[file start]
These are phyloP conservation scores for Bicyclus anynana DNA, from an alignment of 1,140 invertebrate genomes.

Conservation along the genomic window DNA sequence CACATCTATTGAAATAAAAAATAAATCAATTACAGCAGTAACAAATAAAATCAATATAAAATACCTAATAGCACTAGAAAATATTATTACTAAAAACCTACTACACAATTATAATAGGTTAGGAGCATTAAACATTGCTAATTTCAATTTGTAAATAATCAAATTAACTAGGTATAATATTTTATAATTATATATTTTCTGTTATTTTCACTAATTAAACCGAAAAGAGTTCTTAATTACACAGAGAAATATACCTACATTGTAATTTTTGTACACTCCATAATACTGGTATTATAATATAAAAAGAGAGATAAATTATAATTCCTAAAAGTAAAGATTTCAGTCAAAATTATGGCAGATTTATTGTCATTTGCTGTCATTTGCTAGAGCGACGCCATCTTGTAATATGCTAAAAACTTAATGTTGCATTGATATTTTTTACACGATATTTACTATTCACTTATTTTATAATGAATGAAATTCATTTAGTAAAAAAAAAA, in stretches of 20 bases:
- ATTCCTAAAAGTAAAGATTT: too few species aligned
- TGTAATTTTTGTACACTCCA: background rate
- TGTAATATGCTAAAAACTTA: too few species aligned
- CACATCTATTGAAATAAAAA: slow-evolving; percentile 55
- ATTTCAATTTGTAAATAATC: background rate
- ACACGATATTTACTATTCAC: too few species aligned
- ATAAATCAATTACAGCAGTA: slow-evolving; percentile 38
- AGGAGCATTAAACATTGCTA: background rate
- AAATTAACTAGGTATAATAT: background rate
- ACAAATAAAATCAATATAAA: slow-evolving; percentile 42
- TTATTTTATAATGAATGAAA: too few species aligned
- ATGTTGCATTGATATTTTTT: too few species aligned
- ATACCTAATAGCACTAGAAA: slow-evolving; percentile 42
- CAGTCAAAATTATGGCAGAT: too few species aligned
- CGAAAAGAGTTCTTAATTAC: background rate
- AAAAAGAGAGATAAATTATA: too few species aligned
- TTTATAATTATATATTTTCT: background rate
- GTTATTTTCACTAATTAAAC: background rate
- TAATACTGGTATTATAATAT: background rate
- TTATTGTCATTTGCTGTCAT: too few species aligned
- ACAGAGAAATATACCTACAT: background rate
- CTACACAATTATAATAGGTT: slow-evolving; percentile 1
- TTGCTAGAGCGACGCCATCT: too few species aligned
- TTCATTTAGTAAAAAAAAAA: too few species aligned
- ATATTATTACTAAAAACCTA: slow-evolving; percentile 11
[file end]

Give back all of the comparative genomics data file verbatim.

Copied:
These are phyloP conservation scores for Bicyclus anynana DNA, from an alignment of 1,140 invertebrate genomes.

Conservation along the genomic window DNA sequence CACATCTATTGAAATAAAAAATAAATCAATTACAGCAGTAACAAATAAAATCAATATAAAATACCTAATAGCACTAGAAAATATTATTACTAAAAACCTACTACACAATTATAATAGGTTAGGAGCATTAAACATTGCTAATTTCAATTTGTAAATAATCAAATTAACTAGGTATAATATTTTATAATTATATATTTTCTGTTATTTTCACTAATTAAACCGAAAAGAGTTCTTAATTACACAGAGAAATATACCTACATTGTAATTTTTGTACACTCCATAATACTGGTATTATAATATAAAAAGAGAGATAAATTATAATTCCTAAAAGTAAAGATTTCAGTCAAAATTATGGCAGATTTATTGTCATTTGCTGTCATTTGCTAGAGCGACGCCATCTTGTAATATGCTAAAAACTTAATGTTGCATTGATATTTTTTACACGATATTTACTATTCACTTATTTTATAATGAATGAAATTCATTTAGTAAAAAAAAAA, in stretches of 20 bases:
- ATTCCTAAAAGTAAAGATTT: too few species aligned
- TGTAATTTTTGTACACTCCA: background rate
- TGTAATATGCTAAAAACTTA: too few species aligned
- CACATCTATTGAAATAAAAA: slow-evolving; percentile 55
- ATTTCAATTTGTAAATAATC: background rate
- ACACGATATTTACTATTCAC: too few species aligned
- ATAAATCAATTACAGCAGTA: slow-evolving; percentile 38
- AGGAGCATTAAACATTGCTA: background rate
- AAATTAACTAGGTATAATAT: background rate
- ACAAATAAAATCAATATAAA: slow-evolving; percentile 42
- TTATTTTATAATGAATGAAA: too few species aligned
- ATGTTGCATTGATATTTTTT: too few species aligned
- ATACCTAATAGCACTAGAAA: slow-evolving; percentile 42
- CAGTCAAAATTATGGCAGAT: too few species aligned
- CGAAAAGAGTTCTTAATTAC: background rate
- AAAAAGAGAGATAAATTATA: too few species aligned
- TTTATAATTATATATTTTCT: background rate
- GTTATTTTCACTAATTAAAC: background rate
- TAATACTGGTATTATAATAT: background rate
- TTATTGTCATTTGCTGTCAT: too few species aligned
- ACAGAGAAATATACCTACAT: background rate
- CTACACAATTATAATAGGTT: slow-evolving; percentile 1
- TTGCTAGAGCGACGCCATCT: too few species aligned
- TTCATTTAGTAAAAAAAAAA: too few species aligned
- ATATTATTACTAAAAACCTA: slow-evolving; percentile 11